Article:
Make It Stick: The Science of Successful Learning
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Make It Stick is solidly grounded in a lot of empirical studies, many of which have opened up in the last decade a new understanding of how learning works. It exposes the fact that our intuition is subject to illusions that come from familiarity and so forth. For example, when we reread a passage over and over and get familiar with the text, we think we’re on top of it and then we’ll remember it.
Research shows, however, that those who are quizzed on the material learn and remember far better than those who spend their time just reading and rereading the material.
The act of retrieving new material from memory has a way of strengthening the connection of the new material to what you know and can do.
As people we are wired to forget and we are drawn to learning strategies that give us a feeling of progress. When we make that 20-foot putt over and over, we see improvements and we think that when we leave the golf course we’re on top of our game. What we don’t know is that all those improvements lean on short-term memory.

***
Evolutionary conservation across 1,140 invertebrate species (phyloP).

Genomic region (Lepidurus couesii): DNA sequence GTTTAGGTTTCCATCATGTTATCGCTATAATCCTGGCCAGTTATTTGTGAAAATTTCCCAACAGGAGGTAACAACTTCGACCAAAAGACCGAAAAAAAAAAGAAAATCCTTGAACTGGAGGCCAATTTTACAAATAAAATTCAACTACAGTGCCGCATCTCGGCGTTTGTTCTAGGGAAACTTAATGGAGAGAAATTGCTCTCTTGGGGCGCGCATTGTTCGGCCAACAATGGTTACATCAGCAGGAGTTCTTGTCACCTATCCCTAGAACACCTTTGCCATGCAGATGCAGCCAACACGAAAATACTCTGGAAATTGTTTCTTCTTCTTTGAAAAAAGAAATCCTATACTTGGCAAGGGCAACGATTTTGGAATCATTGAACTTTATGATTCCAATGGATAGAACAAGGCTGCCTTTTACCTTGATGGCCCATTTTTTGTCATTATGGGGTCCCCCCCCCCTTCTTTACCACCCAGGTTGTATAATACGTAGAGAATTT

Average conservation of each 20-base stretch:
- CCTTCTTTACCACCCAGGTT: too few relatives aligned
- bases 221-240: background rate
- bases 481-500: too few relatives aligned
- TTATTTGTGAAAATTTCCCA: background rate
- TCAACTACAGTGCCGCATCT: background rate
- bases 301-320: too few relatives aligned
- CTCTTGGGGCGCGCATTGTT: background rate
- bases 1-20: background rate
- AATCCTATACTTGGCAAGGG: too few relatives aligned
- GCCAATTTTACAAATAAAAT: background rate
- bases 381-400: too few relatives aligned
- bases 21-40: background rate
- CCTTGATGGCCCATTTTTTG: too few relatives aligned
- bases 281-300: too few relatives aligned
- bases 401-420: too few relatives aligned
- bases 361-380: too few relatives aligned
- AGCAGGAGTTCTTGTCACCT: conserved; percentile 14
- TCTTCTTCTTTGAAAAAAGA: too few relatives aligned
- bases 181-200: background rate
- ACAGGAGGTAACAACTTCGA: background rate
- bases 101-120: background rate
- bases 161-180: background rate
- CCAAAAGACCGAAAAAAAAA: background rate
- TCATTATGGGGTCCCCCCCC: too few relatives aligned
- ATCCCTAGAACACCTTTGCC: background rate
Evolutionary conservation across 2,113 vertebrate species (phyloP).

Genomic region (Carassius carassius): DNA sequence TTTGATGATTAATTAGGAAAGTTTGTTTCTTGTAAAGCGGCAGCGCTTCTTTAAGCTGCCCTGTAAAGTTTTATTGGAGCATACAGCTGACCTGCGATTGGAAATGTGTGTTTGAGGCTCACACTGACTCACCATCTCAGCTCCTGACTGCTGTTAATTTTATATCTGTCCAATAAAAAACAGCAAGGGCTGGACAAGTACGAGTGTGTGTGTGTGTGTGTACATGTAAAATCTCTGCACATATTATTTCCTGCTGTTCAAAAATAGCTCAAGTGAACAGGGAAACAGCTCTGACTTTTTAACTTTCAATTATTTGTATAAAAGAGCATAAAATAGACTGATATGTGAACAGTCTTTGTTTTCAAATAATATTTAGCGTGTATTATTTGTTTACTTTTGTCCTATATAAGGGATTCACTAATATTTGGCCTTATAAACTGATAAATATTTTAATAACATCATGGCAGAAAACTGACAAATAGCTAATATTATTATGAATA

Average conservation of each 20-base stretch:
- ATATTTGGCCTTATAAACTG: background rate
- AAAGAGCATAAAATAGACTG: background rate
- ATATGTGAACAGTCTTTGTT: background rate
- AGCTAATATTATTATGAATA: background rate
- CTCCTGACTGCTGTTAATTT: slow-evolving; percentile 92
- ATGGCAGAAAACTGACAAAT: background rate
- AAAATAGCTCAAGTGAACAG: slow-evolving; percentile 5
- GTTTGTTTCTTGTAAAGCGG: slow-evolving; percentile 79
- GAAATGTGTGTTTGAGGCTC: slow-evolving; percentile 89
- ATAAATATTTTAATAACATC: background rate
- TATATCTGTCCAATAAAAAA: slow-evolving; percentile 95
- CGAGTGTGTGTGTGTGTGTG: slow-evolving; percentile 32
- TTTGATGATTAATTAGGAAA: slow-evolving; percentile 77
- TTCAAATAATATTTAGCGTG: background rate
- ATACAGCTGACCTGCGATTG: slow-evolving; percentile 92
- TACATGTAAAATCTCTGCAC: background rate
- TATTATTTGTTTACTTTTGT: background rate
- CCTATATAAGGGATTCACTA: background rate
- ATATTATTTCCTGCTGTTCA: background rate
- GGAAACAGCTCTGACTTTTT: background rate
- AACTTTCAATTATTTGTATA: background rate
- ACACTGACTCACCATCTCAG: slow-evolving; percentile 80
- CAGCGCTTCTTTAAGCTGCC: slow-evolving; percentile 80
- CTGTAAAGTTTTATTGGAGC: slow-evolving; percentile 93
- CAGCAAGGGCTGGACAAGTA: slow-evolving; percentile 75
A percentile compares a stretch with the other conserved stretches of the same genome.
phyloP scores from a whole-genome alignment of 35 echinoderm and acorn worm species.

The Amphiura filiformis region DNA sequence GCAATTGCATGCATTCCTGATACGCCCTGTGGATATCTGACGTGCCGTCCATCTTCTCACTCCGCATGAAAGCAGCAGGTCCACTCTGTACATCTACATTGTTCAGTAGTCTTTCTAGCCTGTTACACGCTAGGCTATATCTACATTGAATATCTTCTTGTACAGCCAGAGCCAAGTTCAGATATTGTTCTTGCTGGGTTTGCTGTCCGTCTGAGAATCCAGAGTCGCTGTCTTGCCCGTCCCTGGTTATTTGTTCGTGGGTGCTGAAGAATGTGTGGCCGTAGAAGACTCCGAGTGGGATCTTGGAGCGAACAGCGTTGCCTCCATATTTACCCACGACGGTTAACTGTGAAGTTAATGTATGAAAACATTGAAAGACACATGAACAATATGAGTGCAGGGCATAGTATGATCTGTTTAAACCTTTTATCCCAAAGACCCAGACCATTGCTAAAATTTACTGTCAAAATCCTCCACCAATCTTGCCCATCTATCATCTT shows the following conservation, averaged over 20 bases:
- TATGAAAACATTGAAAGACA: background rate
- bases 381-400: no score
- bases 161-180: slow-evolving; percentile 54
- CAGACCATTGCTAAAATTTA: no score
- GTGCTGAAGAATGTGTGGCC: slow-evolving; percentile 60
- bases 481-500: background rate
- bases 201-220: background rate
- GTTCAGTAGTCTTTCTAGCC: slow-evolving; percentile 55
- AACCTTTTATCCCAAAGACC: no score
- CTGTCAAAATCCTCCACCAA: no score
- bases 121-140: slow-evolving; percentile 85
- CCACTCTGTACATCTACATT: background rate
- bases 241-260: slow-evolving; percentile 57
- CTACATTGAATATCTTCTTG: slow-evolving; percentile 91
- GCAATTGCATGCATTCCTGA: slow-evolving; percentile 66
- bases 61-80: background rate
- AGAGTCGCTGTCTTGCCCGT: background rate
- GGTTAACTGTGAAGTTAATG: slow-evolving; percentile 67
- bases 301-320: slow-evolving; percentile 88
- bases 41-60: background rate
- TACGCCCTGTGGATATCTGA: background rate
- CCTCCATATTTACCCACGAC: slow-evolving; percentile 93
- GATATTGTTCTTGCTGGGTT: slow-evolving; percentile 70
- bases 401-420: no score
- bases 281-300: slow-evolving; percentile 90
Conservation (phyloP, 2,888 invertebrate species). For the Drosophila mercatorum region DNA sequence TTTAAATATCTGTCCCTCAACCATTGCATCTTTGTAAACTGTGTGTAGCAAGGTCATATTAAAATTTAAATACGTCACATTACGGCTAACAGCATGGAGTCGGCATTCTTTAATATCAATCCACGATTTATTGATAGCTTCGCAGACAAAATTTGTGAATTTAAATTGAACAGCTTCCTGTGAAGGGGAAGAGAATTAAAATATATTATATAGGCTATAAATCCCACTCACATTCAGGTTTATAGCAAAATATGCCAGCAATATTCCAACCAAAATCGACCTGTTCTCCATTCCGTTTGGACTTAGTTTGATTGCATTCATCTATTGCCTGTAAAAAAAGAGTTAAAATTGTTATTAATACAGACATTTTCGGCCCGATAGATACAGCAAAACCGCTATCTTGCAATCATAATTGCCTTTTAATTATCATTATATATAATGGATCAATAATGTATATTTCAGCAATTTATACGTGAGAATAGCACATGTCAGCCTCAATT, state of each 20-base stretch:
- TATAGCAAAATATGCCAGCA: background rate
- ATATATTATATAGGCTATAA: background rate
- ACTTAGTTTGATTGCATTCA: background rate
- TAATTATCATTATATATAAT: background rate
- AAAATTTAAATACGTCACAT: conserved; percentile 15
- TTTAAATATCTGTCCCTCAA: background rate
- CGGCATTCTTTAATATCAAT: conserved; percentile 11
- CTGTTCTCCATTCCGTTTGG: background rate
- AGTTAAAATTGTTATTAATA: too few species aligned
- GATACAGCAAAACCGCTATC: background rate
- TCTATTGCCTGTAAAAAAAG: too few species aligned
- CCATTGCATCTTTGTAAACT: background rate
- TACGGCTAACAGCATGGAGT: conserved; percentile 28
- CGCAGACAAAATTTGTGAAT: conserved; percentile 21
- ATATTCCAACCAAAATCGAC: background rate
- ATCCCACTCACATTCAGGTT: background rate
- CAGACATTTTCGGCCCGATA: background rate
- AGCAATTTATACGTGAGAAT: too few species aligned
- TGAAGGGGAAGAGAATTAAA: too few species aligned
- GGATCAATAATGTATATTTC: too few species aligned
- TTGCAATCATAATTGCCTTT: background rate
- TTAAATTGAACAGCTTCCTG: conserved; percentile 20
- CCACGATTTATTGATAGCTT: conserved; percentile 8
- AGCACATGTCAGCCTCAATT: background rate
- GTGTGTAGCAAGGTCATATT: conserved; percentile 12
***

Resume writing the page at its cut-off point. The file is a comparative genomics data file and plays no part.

Science has shown us that it takes time for new learning to go from the part of the brain where memories are formed, the hippocampus, into other parts of the brain that store long-term memory.
The Biggest Learning Myth
The single biggest idea in the book is that we tend to focus on trying to get new learning into the brain and we do that through repetitive reading and practice. But what research tells us is that learning really happens when we try to get new knowledge and skills out of the brain.
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The Truth About Learning: 7 Key Ideas from Make It Stick
- Learning Takes Longer than Many of Us Think
It takes time for learning to get embedded in the brain. Learning goes through the following initial steps.
STORING (short-term): Learning starts to happen when you are exposed to a new skill or a knowledge. The facts of that are stored in the hippocampus of the brain. Scientists call it memory traces, and they’re fairly abstract.
The job of the mind over hours is to try to make sense of that information. The brain rehearses it, fills in gaps, and tries to determine the important ideas.